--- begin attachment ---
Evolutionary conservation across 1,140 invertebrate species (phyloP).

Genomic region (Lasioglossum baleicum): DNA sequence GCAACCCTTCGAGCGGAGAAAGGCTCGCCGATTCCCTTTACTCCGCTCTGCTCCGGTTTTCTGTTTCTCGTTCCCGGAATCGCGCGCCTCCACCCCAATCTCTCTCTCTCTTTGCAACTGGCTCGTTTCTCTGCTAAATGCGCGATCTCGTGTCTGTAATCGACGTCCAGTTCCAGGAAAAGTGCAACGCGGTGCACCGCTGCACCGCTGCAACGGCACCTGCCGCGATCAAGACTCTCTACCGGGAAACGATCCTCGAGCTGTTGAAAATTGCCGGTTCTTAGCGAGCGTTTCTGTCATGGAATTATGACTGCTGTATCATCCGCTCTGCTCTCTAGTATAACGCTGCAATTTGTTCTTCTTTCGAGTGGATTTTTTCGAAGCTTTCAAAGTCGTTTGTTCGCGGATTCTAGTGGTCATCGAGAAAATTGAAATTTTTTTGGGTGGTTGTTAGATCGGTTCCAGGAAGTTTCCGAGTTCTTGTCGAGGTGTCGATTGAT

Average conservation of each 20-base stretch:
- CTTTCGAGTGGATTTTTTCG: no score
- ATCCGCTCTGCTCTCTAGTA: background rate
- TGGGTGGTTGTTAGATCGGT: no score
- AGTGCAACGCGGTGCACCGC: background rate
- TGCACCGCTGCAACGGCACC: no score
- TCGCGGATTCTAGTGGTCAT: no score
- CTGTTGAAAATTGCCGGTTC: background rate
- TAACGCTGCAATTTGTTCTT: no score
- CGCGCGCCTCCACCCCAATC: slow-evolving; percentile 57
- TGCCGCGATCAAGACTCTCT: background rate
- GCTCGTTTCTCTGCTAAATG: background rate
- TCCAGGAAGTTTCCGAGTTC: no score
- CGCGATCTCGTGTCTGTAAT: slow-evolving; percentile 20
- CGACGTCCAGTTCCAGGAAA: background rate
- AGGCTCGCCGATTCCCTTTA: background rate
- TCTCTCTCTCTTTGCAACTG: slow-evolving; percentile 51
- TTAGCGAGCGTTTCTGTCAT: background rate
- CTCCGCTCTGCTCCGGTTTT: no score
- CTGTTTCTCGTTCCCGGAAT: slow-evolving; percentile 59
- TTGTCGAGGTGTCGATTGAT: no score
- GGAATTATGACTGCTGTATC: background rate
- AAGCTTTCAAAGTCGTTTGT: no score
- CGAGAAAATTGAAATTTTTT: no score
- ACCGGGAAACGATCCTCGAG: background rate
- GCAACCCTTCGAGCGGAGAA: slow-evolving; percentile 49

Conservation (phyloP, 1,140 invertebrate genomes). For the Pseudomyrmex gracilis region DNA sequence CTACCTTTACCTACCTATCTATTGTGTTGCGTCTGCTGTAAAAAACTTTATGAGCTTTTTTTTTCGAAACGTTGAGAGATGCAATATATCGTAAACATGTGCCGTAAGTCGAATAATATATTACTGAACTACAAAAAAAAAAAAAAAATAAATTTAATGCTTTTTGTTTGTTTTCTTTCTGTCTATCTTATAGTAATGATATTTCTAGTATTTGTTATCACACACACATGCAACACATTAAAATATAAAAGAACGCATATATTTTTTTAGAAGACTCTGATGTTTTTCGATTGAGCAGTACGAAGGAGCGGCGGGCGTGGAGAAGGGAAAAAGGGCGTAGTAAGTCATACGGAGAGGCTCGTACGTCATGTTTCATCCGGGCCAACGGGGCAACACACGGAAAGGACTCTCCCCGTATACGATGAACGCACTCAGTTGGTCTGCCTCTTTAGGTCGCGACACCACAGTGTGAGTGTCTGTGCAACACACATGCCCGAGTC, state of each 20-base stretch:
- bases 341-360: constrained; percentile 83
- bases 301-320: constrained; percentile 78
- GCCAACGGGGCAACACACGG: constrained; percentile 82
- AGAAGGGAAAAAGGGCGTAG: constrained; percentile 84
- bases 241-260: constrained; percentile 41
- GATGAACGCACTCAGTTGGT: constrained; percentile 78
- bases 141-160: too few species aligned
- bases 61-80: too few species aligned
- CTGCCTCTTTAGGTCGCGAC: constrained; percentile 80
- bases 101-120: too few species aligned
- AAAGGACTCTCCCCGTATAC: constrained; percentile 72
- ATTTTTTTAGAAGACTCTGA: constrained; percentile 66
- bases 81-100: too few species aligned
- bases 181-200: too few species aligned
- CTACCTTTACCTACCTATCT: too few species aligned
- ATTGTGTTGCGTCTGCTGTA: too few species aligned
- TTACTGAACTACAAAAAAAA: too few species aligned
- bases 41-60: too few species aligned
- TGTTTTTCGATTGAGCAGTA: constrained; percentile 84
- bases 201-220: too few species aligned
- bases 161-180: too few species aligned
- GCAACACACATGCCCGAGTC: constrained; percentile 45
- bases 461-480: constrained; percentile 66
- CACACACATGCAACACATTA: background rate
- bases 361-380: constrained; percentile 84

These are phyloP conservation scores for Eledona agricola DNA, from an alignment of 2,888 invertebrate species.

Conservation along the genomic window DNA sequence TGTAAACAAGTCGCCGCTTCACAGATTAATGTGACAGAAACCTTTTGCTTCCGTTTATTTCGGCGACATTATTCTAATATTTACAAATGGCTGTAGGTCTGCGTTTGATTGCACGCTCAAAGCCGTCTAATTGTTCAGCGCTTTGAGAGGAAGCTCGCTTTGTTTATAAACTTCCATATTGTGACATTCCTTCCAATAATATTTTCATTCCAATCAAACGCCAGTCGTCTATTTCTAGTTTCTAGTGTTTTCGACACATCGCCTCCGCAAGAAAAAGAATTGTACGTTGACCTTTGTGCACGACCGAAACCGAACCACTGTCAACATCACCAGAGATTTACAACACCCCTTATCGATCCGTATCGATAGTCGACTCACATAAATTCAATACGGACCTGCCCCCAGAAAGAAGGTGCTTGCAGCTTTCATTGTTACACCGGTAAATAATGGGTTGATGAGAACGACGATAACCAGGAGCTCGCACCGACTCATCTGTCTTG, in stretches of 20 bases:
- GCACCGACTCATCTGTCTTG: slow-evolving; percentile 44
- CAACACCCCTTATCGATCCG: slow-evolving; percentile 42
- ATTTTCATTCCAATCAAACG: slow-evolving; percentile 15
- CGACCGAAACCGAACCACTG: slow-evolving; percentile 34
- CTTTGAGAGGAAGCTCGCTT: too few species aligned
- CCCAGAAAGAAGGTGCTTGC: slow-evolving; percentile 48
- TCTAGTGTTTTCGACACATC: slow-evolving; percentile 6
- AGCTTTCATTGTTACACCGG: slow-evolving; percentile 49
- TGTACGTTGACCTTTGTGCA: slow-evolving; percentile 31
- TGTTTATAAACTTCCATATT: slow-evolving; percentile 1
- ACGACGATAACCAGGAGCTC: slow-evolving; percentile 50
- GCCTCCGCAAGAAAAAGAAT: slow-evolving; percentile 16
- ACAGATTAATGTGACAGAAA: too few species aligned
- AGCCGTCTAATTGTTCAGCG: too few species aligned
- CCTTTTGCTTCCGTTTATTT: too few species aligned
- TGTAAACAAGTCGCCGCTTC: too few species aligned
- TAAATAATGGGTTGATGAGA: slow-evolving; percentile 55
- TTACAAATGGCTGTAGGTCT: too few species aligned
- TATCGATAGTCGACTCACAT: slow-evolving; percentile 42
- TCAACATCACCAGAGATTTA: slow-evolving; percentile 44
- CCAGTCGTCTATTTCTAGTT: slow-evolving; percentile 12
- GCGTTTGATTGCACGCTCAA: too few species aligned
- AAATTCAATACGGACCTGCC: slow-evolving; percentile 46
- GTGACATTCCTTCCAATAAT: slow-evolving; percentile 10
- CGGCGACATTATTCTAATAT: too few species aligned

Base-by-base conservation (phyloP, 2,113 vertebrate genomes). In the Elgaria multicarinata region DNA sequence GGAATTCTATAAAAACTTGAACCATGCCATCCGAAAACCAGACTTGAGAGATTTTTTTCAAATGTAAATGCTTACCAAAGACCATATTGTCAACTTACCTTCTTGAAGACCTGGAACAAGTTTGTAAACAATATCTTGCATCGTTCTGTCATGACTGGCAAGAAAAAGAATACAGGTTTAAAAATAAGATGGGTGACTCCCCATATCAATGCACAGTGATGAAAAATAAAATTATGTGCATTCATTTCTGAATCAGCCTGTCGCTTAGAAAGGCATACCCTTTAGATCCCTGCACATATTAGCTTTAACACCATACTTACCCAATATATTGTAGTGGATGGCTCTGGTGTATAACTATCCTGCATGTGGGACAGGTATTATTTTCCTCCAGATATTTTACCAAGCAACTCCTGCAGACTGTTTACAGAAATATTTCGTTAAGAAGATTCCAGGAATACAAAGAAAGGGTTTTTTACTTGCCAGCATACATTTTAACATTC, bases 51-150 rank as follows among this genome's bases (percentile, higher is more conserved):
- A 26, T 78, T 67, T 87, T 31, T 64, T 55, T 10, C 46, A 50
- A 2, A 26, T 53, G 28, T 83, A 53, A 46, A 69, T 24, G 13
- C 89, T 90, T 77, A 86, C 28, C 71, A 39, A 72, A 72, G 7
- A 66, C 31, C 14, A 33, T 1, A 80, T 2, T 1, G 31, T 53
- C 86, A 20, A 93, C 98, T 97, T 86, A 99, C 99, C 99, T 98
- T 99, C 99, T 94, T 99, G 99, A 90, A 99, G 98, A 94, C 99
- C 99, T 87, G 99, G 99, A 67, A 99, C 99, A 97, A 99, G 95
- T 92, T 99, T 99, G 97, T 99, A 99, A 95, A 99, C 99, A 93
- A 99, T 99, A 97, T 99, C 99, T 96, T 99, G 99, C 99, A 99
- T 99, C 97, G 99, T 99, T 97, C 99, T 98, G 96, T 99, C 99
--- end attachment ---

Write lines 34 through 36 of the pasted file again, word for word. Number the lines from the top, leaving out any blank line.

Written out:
- bases 241-260: constrained; percentile 41
- GATGAACGCACTCAGTTGGT: constrained; percentile 78
- bases 141-160: too few species aligned